Introduction Epigenetic changes are important events in cancer development. The understanding of epigenetic regulation in the cancer invasion is limited. The present study is to interrogate the role of de novo DNA methylation in cervical cancer invasions. Methods and Results: A subclone of HeLa with invasive phenotype, HeLa3rd, was selected. The analysis of differential mRNA expression of DNMTs (1, 3a, and 3b) reveals significant over-expression of DNMT3b in HeLa3rd. Interference of DNMT3b using RNAi with the efficiency of 60% reduced 62% of transwell invasion ability in vitro and completely inhibited lung metastasis in mouse models through tail vein injection. To discover genes mediated by DNMT3B in cancer metastasis, we carried out a genome-wide DNA methylation analysis using methylated DNA immunoprecipitation coupled with promoter microarray,mDIP-on- chip, comparing HeLa3rd and HeLa3rd with DNMT3B knockdown. We uncovered a protein tyrosine phosphatase, receptor type, R (PTPRR) differentially methylated in cancer cells with different invasion phenotype. Demethylation treatment using 5-AzadC in HeLa3rd cells confirmed the re-expression of mRNA and demethylation of the promoter of PTPRR. Chromatin immunoprecipitation coupled with PCR validated the targeting of DNMT3b on PTPRR promoter. Re-expression of PTPRR in an inducible system inhibited transwell invasion ability by 25%, but not interfering in cell proliferation. The methylation of PTPRR in clinical samples was also analyzed using quantitative methylation specific PCR. The methylation rate of PTPRR was significantly higher in squamous cell carcinoma (76%, n=30) and adenocarcinoma (55%, n=20) than that in normal cervix (5%, n=30) (P< 0.001). Conclusion: The present study demonstrates for the first time that DNMT3b plays an important role in the cervical cancer invasion and metastasis. The methylation - silencing of PTPRR through DNMT3b may serve as part of the mechanism of DNMT3b-related cancer invasion. The high methylation rate of PTPRR in invasive cancer but not in normal cervix may be used as a useful biomarker for cervical cancer screening in the future.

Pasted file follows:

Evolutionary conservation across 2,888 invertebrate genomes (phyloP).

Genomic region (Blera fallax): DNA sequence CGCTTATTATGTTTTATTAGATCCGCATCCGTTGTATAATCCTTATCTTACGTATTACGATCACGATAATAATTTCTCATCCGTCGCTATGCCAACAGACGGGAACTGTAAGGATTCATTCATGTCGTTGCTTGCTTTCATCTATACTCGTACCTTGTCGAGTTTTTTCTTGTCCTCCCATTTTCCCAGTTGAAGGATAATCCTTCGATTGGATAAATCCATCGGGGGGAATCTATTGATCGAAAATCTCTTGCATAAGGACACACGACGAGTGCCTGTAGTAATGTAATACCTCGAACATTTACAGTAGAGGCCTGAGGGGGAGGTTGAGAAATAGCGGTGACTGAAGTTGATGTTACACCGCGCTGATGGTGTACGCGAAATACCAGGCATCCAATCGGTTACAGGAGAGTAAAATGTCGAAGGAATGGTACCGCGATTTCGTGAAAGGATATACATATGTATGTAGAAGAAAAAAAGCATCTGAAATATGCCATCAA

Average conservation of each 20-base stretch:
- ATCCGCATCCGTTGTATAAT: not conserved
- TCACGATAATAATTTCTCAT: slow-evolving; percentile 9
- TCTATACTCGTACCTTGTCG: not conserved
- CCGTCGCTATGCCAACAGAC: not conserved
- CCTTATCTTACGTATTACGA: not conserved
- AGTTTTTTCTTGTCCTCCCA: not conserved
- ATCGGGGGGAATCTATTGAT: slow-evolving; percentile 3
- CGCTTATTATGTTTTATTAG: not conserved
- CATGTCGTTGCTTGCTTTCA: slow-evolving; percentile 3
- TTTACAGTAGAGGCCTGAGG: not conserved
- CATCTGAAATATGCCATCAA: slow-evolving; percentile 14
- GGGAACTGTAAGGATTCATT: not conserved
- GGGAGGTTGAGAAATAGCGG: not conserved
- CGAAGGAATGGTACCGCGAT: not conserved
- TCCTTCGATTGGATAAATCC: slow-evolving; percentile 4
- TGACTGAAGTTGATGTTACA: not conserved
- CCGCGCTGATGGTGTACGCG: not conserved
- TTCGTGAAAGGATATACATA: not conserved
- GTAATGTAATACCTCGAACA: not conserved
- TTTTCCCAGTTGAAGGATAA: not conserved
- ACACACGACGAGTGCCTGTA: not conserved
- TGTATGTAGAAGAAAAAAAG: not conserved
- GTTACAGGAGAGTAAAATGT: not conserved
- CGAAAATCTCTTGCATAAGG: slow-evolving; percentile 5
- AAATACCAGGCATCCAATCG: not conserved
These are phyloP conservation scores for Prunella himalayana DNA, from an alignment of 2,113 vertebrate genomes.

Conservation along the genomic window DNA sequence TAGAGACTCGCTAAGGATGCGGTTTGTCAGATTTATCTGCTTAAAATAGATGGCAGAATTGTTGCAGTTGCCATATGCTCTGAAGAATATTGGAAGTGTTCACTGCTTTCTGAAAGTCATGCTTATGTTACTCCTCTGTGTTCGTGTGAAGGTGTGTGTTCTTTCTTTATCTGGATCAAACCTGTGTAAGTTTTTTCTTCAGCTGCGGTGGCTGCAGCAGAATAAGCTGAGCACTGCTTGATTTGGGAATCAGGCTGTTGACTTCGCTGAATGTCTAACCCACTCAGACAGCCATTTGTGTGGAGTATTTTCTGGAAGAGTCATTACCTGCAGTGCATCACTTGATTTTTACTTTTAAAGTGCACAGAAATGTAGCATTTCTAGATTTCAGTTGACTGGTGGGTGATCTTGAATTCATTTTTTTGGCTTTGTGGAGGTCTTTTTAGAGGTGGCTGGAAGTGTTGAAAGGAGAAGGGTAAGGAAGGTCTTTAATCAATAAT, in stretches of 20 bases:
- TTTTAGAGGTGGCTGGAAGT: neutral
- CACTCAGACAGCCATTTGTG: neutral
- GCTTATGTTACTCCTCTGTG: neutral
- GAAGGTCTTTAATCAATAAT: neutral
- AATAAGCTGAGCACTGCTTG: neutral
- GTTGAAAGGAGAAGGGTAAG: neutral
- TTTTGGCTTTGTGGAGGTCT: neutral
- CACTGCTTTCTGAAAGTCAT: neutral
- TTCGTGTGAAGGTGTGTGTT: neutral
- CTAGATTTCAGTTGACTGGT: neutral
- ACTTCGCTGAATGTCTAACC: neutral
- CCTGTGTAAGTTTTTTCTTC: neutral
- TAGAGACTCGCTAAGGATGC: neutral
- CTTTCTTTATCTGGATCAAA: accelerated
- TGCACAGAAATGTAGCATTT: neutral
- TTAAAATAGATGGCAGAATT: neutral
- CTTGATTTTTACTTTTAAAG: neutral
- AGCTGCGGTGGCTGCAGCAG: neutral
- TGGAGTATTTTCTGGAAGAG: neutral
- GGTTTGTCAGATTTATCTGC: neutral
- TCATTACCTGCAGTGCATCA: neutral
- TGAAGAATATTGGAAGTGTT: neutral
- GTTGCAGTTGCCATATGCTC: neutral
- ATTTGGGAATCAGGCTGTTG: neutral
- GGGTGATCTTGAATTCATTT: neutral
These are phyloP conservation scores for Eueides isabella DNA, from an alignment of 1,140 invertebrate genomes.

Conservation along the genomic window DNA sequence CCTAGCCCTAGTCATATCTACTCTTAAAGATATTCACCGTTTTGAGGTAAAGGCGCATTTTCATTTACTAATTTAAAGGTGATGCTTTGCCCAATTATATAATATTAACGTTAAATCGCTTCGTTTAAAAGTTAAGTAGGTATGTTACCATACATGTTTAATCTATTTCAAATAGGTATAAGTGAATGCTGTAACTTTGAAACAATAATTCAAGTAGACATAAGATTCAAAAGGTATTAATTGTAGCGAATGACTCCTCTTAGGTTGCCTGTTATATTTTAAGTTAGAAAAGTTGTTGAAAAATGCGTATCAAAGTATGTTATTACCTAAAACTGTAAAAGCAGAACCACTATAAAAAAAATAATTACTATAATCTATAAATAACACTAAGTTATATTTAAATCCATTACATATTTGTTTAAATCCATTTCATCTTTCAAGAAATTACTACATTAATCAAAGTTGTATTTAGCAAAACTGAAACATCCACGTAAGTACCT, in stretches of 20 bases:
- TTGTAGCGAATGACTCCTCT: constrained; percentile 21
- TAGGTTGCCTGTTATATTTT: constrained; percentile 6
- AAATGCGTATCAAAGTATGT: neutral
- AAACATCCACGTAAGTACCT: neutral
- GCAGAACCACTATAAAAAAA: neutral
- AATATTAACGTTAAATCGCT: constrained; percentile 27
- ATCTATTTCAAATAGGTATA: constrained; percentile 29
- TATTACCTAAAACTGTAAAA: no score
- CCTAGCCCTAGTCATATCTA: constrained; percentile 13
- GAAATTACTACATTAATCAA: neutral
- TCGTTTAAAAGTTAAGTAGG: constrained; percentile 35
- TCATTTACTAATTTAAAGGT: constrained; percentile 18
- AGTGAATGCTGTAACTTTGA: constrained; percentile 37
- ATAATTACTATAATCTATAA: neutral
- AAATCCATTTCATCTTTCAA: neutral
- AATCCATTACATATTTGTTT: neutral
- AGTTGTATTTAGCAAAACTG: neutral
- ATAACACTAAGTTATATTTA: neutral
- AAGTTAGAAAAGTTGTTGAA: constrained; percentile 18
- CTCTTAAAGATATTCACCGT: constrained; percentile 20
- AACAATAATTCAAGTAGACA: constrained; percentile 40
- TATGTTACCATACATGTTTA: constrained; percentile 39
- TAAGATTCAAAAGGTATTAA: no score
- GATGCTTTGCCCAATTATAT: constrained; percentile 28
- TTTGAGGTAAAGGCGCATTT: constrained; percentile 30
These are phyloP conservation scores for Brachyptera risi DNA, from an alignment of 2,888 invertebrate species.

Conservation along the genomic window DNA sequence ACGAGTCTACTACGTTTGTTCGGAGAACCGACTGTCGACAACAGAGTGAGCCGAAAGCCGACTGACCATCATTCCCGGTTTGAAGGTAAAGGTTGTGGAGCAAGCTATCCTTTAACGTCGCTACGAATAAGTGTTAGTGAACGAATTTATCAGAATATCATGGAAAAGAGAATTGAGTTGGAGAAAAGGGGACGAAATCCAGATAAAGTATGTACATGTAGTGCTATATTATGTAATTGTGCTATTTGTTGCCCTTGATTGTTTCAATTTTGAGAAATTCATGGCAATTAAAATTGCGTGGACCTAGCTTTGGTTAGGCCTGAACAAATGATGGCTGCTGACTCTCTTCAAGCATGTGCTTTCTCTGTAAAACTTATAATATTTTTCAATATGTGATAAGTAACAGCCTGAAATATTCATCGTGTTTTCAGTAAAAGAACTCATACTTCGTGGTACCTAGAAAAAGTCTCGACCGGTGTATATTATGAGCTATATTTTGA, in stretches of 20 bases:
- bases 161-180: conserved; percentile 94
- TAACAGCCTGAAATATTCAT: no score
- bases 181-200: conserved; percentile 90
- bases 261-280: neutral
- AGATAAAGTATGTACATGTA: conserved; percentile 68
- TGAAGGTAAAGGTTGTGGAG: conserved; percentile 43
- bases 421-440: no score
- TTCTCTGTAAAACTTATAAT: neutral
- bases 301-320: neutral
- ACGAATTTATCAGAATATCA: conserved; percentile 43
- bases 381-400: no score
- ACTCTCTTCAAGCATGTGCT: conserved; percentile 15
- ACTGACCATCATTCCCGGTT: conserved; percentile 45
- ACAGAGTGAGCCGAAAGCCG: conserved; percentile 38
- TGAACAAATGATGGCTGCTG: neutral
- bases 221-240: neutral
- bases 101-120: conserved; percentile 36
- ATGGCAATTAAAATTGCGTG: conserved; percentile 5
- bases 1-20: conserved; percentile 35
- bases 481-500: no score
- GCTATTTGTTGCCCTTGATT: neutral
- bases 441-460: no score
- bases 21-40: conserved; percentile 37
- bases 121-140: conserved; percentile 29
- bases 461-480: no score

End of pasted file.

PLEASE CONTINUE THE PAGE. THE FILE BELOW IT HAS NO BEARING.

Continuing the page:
Citation Information: In: Proc Am Assoc Cancer Res; 2009 Apr 18-22; Denver, CO. Philadelphia (PA): AACR; 2009. Abstract nr 5192.
100th AACR Annual Meeting-- Apr 18-22, 2009; Denver, CO